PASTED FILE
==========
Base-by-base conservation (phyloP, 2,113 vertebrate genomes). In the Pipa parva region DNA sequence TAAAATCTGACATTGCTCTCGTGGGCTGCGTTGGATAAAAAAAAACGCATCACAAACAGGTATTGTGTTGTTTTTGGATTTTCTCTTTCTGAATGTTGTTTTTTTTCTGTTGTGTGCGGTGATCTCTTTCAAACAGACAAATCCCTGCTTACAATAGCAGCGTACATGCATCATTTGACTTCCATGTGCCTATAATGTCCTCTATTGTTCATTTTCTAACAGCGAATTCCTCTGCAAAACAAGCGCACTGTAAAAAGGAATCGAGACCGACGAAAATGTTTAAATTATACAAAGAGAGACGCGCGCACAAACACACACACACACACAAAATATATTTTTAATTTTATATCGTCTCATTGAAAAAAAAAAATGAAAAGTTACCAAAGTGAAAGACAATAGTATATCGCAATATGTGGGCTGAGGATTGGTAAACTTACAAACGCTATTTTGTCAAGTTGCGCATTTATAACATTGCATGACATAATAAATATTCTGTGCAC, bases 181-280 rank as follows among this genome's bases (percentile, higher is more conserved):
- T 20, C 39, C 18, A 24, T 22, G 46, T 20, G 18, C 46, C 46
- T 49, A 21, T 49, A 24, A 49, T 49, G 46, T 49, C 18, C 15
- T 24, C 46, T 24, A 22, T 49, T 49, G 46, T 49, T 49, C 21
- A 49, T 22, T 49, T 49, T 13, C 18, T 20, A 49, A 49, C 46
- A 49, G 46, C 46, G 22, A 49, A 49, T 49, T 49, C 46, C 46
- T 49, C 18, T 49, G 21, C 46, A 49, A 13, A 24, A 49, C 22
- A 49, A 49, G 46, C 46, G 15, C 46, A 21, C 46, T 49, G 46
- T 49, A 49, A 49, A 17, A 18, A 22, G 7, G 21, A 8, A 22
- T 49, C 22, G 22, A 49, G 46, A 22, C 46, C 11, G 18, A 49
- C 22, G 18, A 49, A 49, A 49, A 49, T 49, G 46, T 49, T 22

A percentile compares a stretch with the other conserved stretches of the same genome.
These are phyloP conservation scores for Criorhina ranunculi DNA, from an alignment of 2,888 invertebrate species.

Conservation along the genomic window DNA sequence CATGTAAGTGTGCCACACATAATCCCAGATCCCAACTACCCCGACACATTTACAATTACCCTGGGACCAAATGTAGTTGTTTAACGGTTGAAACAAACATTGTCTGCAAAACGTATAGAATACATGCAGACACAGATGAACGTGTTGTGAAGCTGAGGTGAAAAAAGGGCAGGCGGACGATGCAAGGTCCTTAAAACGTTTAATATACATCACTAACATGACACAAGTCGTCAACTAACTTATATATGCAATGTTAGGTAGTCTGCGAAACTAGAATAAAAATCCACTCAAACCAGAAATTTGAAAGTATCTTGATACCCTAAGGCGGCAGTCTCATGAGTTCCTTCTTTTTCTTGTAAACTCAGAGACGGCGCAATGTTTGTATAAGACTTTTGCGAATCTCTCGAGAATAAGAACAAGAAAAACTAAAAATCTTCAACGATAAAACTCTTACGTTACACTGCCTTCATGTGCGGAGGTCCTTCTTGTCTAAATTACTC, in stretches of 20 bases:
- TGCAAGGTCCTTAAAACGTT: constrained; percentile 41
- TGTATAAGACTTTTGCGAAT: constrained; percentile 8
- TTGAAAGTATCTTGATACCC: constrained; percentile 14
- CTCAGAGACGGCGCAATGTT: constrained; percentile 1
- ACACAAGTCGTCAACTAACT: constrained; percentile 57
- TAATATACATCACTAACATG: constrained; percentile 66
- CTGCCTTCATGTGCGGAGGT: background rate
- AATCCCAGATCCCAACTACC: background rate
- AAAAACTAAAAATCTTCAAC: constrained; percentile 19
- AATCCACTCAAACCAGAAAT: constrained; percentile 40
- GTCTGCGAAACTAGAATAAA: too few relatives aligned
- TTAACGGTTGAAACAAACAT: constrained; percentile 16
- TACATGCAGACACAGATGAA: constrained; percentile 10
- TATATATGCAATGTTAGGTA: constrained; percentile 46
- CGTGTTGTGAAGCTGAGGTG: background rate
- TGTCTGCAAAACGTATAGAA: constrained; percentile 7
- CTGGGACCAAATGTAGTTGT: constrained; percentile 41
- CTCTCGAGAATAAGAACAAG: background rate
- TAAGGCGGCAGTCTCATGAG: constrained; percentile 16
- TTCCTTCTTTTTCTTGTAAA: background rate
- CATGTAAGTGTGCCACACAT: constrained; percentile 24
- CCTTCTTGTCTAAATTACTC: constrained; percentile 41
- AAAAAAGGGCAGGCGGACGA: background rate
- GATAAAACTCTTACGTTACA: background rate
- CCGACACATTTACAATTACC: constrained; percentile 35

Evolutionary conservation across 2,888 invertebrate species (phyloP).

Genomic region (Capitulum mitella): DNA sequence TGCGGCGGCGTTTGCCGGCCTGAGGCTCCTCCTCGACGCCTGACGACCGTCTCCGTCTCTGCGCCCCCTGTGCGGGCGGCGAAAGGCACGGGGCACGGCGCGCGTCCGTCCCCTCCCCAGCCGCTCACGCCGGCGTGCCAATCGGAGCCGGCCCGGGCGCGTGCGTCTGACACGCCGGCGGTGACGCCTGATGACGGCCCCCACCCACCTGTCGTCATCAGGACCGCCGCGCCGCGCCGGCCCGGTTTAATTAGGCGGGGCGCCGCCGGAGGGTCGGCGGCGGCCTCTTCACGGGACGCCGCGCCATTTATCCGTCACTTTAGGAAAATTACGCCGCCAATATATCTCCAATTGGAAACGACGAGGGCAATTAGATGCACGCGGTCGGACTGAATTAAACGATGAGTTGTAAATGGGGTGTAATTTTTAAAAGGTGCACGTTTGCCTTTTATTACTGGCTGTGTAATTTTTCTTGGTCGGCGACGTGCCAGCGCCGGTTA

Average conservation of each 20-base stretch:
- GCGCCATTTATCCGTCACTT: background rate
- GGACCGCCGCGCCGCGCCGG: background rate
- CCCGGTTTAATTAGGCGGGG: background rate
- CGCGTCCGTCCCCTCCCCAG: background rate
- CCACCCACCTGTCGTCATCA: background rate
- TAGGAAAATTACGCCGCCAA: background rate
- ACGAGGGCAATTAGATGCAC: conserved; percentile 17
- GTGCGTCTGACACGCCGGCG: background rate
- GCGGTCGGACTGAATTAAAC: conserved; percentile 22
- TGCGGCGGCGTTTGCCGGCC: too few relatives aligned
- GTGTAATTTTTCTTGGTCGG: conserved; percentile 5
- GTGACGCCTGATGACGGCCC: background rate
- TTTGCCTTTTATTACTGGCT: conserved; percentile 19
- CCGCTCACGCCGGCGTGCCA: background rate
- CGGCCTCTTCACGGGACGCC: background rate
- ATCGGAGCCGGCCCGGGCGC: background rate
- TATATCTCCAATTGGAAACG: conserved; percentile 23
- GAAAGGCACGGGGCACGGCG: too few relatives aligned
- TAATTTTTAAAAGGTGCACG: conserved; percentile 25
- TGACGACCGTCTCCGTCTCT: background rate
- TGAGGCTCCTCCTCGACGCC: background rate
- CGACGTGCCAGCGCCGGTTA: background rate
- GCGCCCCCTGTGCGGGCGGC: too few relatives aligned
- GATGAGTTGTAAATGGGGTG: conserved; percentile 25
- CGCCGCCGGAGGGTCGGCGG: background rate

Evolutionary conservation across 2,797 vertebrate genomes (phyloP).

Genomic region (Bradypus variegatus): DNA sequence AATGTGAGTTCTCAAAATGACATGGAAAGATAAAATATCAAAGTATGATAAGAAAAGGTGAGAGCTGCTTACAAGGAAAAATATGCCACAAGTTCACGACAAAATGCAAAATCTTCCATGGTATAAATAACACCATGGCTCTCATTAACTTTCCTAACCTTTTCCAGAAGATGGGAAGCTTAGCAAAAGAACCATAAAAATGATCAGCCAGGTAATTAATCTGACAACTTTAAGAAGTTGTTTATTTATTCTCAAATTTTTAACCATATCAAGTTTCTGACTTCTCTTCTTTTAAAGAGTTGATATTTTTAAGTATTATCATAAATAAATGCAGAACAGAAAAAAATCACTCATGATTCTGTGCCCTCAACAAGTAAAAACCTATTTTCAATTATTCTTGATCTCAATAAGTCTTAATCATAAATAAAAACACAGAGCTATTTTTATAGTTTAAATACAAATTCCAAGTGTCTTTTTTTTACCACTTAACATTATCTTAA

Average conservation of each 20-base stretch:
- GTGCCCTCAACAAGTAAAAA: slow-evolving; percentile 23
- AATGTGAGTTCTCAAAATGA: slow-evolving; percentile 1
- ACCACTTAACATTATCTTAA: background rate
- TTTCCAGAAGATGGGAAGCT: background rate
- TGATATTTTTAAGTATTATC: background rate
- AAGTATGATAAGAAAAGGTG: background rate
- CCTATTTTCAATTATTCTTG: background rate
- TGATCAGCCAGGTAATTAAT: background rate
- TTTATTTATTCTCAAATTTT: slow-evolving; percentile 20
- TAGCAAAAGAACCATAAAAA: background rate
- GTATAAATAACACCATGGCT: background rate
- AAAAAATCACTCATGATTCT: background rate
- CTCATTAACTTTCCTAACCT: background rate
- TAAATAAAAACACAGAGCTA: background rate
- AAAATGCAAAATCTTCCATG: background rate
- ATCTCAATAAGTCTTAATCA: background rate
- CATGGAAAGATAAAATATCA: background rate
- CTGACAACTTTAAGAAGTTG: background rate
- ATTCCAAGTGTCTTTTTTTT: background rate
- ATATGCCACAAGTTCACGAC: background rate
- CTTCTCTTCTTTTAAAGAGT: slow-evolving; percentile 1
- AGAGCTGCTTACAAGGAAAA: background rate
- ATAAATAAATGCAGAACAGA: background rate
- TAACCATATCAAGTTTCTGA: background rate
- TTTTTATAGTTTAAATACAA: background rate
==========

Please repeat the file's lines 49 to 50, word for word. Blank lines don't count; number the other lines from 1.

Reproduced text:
- ACGAGGGCAATTAGATGCAC: conserved; percentile 17
- GTGCGTCTGACACGCCGGCG: background rate